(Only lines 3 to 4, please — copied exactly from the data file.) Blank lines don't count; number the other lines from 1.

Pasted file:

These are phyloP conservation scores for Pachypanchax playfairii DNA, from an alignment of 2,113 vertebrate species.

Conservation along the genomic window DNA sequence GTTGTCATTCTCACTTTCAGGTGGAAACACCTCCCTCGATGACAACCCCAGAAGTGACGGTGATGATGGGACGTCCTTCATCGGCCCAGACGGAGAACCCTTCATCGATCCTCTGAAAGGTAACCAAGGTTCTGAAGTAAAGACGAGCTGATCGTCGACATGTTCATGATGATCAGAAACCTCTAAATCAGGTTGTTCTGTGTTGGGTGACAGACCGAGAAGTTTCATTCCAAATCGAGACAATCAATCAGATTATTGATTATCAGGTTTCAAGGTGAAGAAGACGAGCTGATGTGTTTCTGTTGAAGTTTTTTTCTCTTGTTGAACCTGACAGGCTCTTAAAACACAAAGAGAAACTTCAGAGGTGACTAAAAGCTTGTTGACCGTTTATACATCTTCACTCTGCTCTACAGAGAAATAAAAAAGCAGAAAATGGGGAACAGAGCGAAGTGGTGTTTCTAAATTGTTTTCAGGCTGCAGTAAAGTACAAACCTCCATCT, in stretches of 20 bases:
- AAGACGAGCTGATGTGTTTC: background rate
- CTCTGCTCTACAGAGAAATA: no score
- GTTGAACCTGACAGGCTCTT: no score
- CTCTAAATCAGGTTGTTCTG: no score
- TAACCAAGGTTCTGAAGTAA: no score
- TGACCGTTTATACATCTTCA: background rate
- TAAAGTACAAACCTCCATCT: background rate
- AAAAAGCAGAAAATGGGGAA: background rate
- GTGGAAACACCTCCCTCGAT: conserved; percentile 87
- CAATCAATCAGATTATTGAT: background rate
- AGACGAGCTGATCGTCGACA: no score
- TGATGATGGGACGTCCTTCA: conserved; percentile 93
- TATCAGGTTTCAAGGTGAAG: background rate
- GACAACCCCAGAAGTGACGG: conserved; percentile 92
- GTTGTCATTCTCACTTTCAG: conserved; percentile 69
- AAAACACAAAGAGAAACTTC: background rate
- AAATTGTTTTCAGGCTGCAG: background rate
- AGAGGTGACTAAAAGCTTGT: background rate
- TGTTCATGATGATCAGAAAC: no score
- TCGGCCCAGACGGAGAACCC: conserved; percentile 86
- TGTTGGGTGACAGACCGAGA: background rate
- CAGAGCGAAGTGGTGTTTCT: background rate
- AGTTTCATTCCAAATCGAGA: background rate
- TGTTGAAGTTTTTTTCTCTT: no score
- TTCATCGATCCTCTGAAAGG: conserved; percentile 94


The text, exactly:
- AAGACGAGCTGATGTGTTTC: background rate
- CTCTGCTCTACAGAGAAATA: no score